In this week’s edition of Opinionist, we present to you an excerpt of the speech made by Hong Kong journalist Ching Cheong made at the Society of Publishers in Asia’s awards dinner on the 19th anniversary of the June 4 incident. The senior writer of the Singapore-based Straits Times was detained by Chinese authorities in April 2005 for over 1,000 days on charges of spying for Taiwan. In this speech, Ching Cheong spoke at length about press freedom, Hong Kong’s core values and his optimism for positive changes in China. For the full speech, please click here.
AS YOU all know, I have just gone through a trying time. Through my ordeal, I have come to realise the virtues of Hong Kong, which is home to some 50 newspapers and 700 periodicals, as well as the regional headquarters for some news agencies.
Rule of law, freedom and respect for human rights are the core values of (Hong Kong) society. It is these values that distinguish Hong Kong from mainland China, and explain why this city had been so attractive to mainlanders over the last 150 years.
I believe SPH has set a very good example for media operators worldwide on how best to promote press freedom.
From my ordeal, I have also come to appreciate many beautiful things about Hong Kong. Foremost is the judicial system. Our common law tradition presumes innocence, places great emphasis on evidence, respects procedure and gives the benefit of doubt to the accused. Thanks to these principles, we are adequately protected from political persecution.
Since we are brought up in the common law tradition, we aren’t even aware of its existence.
After enjoying the rule of law for most parts of my life, I learn now that we should not take good things for granted because common law principles are not universally upheld.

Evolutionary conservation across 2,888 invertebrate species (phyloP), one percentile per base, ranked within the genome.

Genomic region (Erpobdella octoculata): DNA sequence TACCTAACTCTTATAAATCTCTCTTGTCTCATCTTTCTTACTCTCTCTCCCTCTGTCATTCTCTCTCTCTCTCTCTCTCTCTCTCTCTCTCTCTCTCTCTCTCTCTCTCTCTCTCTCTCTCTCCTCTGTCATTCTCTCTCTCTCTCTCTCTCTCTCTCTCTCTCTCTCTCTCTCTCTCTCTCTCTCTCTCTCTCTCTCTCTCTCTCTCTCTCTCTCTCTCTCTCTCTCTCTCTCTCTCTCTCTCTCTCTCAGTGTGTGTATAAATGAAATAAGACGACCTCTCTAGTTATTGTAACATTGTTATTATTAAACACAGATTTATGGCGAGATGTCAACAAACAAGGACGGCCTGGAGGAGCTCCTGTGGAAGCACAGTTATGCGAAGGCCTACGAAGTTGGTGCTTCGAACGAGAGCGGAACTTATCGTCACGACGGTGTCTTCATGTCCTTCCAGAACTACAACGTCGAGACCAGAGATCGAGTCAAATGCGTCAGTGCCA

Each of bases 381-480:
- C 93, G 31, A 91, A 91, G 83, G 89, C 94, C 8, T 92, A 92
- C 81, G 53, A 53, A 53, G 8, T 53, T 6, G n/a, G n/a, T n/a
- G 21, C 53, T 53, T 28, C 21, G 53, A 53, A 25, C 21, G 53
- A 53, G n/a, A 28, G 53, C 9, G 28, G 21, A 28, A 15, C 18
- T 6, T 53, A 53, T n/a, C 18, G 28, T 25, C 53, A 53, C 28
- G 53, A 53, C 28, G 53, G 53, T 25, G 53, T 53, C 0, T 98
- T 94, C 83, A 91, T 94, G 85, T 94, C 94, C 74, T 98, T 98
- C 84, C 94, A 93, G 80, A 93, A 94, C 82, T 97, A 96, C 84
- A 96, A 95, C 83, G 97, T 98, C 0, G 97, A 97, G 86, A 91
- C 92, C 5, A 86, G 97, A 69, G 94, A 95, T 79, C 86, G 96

Freedom is Hong Kong’s second virtue. Freedom – of thought, speech and expression – allows us to think independently and speak critically. It ensures our society has a built-in fault correction mechanism such that injustice could eventually be corrected.
Respect for human rights is the third virtue. In times of distress, it might be the only lifeline available to an individual victimised by the state.
In my case, it expressed itself in the strong public pressure for greater transparency and fair trial to prevent arbitrary actions by those in power.
Rule of law, freedom and respect for human rights are the core values of our society. It is these values that distinguish Hong Kong from mainland China, and explain why this city had been so attractive to mainlanders over the last 150 years. And it is precisely because of these values that Hong Kong is able to catalyse changes in the mainland, thus exerting a disproportionately big influence on China.
Indeed, Hong Kong has, over the last 150 years, promoted change and paradigm shifts in mainland China.
In the last three decades, its impact on China’s economic reform has been so phenomenal that the Russian writer Aleksandr Solzhenitsyn, a Nobel laureate, once lamented the former Soviet Union was not fortunate enough to have a place like Hong Kong in its initial stages of reform.
Both Sun Yat Sen, the founding father of modern China, and Deng Xiaoping, the communist leader who transformed China, found safety and strength in Hong Kong in their younger days when they organised revolutions to save China.
In fact, Deng was an admirer of the common law tradition, which he believed could prevent atrocities from being committed.
When I was in trouble, the Hong Kong community started a citywide campaign to secure my release. This rescue operation cut across all party lines and social strata.
As veteran journalist Frank Ching wrote: ‘The phenomenon of Hong Kong standing united in support of Ching throughout the past three years – from his initial detention and through trial and sentencing on spying charges – was extraordinary.’
The reason it was so extraordinary is because, I believe, our basic core values were seen to have been trampled on. The spontaneous effort to help me was a way of saying ‘no’ to the violation of basic values.
This spontaneity also sprang from Hong Kong people’s care for China. They want China to be democratic and free, to respect human rights and the rule of law. Without this deep concern, few would be ready to confront the authority publicly at their own risk. This is patriotism as we see it.
Looking ahead, whether Hong Kong can still play its traditional role of catalysing changes in China depends on whether we are able to preserve our core values.
We should not count on lone crusaders or unwitting victims. The responsibility to protect and project our core values lies with each and every individual.
But we certainly also count on positive changes in China – in its leadership and people. In this regard, I am optimistic.
Photo from the Straits Times.